YouTube, one of the most popular social media platforms for video sharing, has aggressively started deleting cryptocurrency-related content from some of the biggest influencers in the industry.
Based on Twitter and Reddit threads, YouTube suddenly began deleting a number of cryptocurrency videos on Dec. 23.
YouTuber Chris Dunn, whose channel has over 210,000 subscribers, noticed on Monday that the platform had removed all of his videos that mentioned cryptocurrencies.
Following this, Dunn tweeted, "@YouTube just removed most of my crypto videos citing 'harmful or dangerous content' and 'sale of regulated goods'... it's been 10 years of making videos, 200k+ subs, and 7M+ views. WTF are you guys doing @TeamYouTube?!"
YouTube: The Grinch Who Stole Cryptomas
Dunn hasn’t been the only YouTuber affected by the platform’s sudden ban. On Dec. 24 — Christmas Eve — Robert Beadles, host of YouTube channel Crypto Beadles with over 89.3 thousand subscribers, tweeted that YouTube had shut him down temporarily.
“Hey peeps! @YouTube @YTCreators has shut us down for a while. Guess free content and never taking a penny for any content is bad? We’ll post on my Linkedin, Twitter, Instagram going forward all accounts are under Robert Beadles there. God Bless #censorship #youtube #bitcoin”
While it appears that the Crypto Beadles YouTube page is up and running again, some influencers haven’t been as lucky.
YouTuber Ivan on Tech, whose channel has more than 210,000 subscribers, has also been affected by the ban. His account received one strike and he has set all of his videos to private "as a precaution." He told Cointelegraph:
“This is an attack not only on crypto, but on the entire notion of free speech. Centralized platforms have become way too big and powerful for their own good and their deplatforming is the reason decentralized platforms will conquer.”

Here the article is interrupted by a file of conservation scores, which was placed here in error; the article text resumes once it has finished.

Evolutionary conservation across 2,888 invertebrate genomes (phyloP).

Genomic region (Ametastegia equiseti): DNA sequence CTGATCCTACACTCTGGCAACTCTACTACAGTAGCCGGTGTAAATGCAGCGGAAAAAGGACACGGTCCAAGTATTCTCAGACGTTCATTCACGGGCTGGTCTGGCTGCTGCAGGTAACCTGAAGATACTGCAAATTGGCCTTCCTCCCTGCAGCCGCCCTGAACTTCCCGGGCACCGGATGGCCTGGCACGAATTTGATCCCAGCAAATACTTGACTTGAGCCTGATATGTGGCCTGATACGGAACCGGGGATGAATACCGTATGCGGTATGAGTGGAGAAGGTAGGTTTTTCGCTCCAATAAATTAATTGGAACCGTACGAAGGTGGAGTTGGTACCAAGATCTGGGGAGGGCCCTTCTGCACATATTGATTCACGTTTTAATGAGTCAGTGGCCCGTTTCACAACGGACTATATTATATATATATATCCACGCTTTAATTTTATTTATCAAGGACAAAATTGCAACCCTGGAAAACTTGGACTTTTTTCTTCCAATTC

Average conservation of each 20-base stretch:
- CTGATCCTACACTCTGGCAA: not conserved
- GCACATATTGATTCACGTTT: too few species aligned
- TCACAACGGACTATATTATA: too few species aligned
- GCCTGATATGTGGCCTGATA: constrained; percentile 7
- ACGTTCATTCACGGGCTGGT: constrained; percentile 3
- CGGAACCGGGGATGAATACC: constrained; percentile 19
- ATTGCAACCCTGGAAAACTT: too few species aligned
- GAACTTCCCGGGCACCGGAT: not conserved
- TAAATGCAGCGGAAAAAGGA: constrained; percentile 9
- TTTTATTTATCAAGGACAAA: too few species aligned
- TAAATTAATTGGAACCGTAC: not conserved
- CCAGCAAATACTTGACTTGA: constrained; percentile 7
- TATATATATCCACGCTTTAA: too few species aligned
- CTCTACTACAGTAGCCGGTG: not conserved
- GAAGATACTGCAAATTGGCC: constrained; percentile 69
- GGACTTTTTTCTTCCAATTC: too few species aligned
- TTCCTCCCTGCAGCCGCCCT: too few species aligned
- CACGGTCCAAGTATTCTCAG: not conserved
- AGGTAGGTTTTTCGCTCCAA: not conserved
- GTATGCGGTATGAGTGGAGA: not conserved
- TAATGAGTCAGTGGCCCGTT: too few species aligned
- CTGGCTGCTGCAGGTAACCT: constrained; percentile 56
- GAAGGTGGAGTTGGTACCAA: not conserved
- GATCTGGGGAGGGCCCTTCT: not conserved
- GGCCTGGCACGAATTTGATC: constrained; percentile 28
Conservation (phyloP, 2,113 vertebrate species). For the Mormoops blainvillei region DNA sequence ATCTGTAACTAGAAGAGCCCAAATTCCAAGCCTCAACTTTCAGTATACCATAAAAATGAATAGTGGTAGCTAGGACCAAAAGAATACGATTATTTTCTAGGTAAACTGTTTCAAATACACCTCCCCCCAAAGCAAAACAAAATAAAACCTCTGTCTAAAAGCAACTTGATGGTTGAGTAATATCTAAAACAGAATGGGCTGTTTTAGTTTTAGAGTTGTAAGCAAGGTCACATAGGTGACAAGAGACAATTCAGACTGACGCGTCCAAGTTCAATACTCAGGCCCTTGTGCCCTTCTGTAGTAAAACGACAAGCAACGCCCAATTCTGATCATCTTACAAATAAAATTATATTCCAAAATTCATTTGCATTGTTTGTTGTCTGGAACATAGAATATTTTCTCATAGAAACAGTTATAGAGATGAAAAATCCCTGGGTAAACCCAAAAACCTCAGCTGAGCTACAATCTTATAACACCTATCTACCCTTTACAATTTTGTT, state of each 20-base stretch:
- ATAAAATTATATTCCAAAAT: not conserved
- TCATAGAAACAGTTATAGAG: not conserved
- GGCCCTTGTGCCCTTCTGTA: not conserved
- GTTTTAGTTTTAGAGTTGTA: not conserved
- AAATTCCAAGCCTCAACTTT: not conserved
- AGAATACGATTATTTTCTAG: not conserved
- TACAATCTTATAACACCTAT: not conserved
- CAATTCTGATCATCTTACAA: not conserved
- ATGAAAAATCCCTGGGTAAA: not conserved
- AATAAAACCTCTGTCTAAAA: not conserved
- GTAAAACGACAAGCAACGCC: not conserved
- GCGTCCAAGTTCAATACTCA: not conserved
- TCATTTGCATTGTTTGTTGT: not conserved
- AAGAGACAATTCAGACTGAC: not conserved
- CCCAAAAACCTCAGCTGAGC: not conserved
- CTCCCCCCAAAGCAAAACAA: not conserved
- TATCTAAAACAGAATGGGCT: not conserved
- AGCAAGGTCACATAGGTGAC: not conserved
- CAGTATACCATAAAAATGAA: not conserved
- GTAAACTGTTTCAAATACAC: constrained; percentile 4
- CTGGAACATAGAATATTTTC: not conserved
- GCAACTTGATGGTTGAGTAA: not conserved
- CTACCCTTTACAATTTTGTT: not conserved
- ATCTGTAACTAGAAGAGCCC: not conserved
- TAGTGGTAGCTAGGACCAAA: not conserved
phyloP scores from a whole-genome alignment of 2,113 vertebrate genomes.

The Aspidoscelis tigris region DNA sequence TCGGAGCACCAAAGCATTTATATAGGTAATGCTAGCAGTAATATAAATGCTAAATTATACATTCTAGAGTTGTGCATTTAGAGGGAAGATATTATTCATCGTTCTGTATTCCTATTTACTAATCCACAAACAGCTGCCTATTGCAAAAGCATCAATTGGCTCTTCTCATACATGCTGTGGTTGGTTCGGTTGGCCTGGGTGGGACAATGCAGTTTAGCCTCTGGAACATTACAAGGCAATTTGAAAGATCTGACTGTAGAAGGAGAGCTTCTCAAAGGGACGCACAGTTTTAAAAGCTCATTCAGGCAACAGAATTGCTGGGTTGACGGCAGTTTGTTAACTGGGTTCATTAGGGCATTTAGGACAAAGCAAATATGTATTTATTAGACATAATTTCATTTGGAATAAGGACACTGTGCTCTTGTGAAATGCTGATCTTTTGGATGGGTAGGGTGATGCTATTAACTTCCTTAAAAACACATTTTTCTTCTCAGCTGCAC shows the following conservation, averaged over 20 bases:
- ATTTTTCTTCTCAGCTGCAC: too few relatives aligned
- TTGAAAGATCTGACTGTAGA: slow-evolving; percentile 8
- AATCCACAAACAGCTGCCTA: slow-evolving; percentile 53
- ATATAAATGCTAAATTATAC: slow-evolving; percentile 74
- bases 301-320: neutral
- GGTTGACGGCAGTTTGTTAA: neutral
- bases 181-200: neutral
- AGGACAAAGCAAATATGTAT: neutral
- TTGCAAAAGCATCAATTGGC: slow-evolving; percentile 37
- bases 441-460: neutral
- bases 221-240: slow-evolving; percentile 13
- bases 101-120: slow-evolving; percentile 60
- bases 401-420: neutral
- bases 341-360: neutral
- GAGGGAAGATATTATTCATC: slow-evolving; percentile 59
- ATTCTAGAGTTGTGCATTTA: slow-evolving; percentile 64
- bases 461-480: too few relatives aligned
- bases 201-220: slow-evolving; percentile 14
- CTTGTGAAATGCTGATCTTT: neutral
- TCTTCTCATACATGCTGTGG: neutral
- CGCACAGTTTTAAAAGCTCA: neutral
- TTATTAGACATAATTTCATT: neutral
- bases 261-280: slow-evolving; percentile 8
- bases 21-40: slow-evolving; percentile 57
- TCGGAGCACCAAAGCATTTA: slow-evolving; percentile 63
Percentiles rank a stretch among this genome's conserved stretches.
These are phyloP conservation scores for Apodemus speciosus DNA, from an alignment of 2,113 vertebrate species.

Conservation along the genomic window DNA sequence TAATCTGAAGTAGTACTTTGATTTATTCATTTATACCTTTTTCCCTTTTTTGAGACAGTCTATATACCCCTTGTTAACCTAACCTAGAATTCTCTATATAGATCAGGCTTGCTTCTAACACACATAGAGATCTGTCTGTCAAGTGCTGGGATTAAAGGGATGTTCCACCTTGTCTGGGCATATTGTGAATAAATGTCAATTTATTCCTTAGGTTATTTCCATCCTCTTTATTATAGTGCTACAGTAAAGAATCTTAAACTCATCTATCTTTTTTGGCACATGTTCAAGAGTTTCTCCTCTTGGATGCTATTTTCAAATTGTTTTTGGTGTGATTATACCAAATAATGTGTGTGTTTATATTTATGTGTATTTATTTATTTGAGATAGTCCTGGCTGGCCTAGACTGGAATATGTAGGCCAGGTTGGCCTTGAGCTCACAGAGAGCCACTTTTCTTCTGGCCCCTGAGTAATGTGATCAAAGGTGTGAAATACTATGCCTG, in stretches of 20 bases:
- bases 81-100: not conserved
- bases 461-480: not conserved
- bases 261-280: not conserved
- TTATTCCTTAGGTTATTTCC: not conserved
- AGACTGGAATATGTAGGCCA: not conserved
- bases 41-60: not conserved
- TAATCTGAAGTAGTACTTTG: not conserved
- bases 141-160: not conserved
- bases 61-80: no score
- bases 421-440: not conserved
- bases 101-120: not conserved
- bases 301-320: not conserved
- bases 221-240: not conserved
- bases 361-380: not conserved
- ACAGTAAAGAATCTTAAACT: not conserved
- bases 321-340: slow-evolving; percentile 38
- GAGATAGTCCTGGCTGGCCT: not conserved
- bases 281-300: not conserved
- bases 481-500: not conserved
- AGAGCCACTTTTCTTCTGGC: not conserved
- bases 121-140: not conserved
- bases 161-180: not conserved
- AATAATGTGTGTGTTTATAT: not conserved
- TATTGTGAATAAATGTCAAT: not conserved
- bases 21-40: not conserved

A Tweet sent out on Dec. 24 by Omar Bham (@crypt0snews) shows an updated list of all the YouTubers who have recently had their crypto-related content banned from the platform.
Why Is YouTube Deleting Crypto Content?
YouTube has not yet released a public statement on why they are banning crypto-related content. The video giant, a Google subsidiary, did not responded to Cointelegraph’s request for comment. This story will be updated if YouTube responds.
The lack of communication from YouTube has left influencers to speculate on the reason for the sudden crackdown.
Shortly after sharing the updated list of accounts that have been affected by YouTube’s ban, Bham tweeted that it seems YouTube is deleting crypto channels with links to external websites or exchanges listed in video descriptions.
“It seems that a reason why YouTube would have to go after crypto channels is any links to external websites/exchanges in video descriptions.”
Although this is an assumption, Bham may be onto something.
For instance, YouTuber Rachel Siegel manages Crypto Finally, a YouTube channel with 2.54 subscribers. Siegel told Cointelegraph that she has not been affected by YouTube’s ban on cryptocurrency-related content:
“I have not personally been affected by the apparent ban on cryptocurrency videos on YouTube, however, I think it is clear that this is some sort of targeted attack. Tech censorship has been getting a lot of public spotlight lately, and as we continue to grow as an industry I can expect we will continue to see more mass bans and crypto content takedowns.”
Siegel confirmed that she does not link to external websites or exchanges in any of her videos.
“I once referenced Coinbase, but took that down,” said Siegel.
Interestingly enough, while some YouTube channels have not yet been censored by the platform, reports continue to flood Twitter on channels that have been impacted.
@TheMoonCarl recently tweeted, “The YouTube purge has now reached my channel! One video from 27th of January 2019 "broke the rules" because it was "Harmful and dangerous content". Sure, #Bitcoin is harmful and dangerous for the banks, but this is just ridiculous.”
Before sending this tweet, Carl told Cointelegraph: